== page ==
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Guest op-ed: Appreciate moral courage

By Rick Jones - Special to the Standard-Examiner | Nov 19, 2021

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Rick Jones

The secretary of the Weber County Republicans lost her job, in part because she “lamented the ‘cult of Trump’ within the county party” (22 Oct. 2021).

The reality of the Trump cult is not debatable.

Trump — not his enemies — told the nation there was a Trump cult when he boldly proclaimed, “I could stand in the middle of 5th avenue and shoot someone and not lose voters.”

Wasn’t Trump indicating he could violate and transgress the most serious moral imperatives and his disciples would be unaffected? Wasn’t Trump saying that regardless of his crimes his supporters would give him a level of support comparable to what cult leader Charles Manson received from his acolytes?

Fortunately, the Trump Cult is not as strong as the media portrays or as Washington suggests. In Washington, it appears as if Trump has monolithic support; less than 10% of the aspiring and politically ambitious Washington Republicans will dare criticize or utter truth about Trump for fear of being primaried by a pro-Trump candidate. Thus, the treatment Liz Cheney receives resembles the Salem witch trials in which jurors were afraid to inject common sense for fear of being sympathetic with accused witches.

Yet these Republicans, who are actuated by fear of being primaried, are not typical Republicans in this state or elsewhere. In the motions to censure Mitt Romney at both the Weber County and Utah State Republican conventions, the split was about 55% to 45% (Mitt won at the state but lost in Weber). Thus, neither convention showed the lopsided cult-like cravenness of the cowardly Washington Republicans. The attorneys, teachers, medical workers, etc. who attended those conventions will not have their lives or political careers derailed if Trump is ejected from the party. Those conventions suggest that about half of Utah Republicans do not have a blind attachment to a man who very correctly claims to have a cult.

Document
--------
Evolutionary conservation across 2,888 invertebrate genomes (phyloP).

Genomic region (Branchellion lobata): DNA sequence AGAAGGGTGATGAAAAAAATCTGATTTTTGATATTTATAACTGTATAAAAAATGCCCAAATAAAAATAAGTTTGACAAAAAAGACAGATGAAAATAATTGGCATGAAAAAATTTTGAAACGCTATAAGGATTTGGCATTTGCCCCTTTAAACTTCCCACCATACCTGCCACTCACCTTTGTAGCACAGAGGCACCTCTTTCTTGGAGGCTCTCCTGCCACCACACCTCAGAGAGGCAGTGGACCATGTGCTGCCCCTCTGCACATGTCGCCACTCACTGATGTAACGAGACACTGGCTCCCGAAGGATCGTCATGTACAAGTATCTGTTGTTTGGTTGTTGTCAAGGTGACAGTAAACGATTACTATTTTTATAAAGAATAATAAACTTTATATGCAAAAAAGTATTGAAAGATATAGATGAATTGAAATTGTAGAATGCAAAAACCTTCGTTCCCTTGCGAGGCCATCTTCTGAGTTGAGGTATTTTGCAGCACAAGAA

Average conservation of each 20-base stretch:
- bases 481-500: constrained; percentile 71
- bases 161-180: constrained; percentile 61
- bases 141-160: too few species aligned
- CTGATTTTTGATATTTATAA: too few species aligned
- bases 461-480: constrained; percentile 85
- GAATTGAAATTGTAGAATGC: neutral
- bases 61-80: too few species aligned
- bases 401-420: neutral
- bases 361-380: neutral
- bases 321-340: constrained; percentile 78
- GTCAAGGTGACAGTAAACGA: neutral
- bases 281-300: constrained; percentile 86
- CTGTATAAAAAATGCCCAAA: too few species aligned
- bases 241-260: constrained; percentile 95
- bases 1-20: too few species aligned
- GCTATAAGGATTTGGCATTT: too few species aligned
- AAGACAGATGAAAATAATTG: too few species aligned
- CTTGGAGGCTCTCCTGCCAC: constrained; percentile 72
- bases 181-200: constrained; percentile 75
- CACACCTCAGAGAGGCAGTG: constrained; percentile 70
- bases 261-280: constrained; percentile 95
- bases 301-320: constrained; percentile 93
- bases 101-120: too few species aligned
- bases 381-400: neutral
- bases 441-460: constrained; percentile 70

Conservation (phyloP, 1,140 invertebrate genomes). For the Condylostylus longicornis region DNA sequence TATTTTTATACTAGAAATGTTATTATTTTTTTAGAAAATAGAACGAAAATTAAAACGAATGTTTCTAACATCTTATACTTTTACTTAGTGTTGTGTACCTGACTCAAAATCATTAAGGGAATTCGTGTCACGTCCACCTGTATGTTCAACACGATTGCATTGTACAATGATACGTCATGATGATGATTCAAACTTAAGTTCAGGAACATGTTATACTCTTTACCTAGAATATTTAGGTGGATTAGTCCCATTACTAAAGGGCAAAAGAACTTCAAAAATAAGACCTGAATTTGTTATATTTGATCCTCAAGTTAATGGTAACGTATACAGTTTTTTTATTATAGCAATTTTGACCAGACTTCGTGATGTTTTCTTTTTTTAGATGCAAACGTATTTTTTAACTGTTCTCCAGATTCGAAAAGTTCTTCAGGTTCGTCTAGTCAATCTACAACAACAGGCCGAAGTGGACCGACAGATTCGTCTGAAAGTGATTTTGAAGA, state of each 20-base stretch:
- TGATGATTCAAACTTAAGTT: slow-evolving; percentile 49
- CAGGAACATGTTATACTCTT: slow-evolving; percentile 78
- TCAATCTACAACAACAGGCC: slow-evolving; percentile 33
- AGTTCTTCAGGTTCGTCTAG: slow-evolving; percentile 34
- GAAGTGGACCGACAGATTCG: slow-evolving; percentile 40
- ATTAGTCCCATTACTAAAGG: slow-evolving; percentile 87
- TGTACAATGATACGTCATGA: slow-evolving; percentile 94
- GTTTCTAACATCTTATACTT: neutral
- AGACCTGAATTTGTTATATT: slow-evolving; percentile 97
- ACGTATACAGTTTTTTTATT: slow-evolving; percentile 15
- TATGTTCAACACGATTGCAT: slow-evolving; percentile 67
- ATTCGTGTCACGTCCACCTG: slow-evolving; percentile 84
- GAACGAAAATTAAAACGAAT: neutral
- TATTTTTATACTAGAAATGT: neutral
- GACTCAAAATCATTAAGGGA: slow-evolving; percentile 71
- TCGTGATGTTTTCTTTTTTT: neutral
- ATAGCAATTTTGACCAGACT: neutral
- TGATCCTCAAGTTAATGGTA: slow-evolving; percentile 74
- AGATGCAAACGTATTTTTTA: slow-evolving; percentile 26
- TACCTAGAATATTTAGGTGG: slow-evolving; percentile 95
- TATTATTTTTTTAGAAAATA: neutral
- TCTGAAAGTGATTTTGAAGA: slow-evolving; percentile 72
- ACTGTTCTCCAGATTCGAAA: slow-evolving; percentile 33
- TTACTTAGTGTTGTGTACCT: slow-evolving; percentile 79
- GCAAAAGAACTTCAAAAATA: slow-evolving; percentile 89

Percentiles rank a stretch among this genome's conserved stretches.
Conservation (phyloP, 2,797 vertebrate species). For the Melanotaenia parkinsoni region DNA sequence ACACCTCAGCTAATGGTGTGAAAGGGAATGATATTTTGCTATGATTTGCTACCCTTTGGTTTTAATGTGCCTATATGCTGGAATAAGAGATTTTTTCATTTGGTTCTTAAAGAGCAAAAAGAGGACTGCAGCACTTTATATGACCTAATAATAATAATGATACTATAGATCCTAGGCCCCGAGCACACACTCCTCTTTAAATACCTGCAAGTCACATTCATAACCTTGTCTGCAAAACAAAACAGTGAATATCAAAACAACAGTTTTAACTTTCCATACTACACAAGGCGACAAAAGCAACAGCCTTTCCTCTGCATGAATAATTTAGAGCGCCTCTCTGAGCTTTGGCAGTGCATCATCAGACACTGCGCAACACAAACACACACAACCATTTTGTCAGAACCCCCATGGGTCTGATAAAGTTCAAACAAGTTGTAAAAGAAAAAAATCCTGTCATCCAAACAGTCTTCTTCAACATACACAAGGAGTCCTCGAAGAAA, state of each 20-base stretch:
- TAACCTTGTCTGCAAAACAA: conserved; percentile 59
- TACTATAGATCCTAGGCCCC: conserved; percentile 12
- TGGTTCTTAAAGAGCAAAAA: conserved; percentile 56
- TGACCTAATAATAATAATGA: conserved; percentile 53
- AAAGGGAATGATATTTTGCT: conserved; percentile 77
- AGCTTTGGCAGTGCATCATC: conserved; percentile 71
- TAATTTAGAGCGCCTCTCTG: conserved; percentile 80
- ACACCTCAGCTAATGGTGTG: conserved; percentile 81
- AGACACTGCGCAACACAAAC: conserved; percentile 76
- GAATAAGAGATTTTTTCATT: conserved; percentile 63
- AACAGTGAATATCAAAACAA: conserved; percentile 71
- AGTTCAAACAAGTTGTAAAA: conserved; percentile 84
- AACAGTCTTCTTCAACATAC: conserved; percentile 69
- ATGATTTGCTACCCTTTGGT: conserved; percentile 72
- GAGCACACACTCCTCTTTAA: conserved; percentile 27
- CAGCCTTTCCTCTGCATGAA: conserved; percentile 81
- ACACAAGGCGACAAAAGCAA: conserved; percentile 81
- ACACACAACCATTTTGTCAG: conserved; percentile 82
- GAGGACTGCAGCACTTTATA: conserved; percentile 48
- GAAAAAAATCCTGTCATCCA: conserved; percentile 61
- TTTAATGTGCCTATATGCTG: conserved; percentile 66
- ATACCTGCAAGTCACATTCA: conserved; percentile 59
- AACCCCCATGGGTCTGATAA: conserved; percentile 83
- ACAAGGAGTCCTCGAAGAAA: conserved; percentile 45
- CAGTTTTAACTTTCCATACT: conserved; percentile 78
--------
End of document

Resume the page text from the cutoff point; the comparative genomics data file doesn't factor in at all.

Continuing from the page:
Although the Trump cult comprises only about half of Trump voters — which have never been a majority — the cult’s existence is concerning. Since cult beliefs lack an evidentiary basis, they are spread with pressure, threats or even violence. (Recall how Trump threatened to discontinue being Mike Pence’s friend, or the death threats made against election officials.)

The situation illustrates: Politically ambitious and aspiring Republicans are less secure, more fearful and prone to cult-like behavior since they are more dependent on their leader than non-aspiring Republicans who don’t need a series of events to favorably fall in line. Therefore, the moral courage displayed by any Republican official is as deeply appreciated as it is rare.

Rick Jones is a retired adjunct teacher of economics from Weber State.


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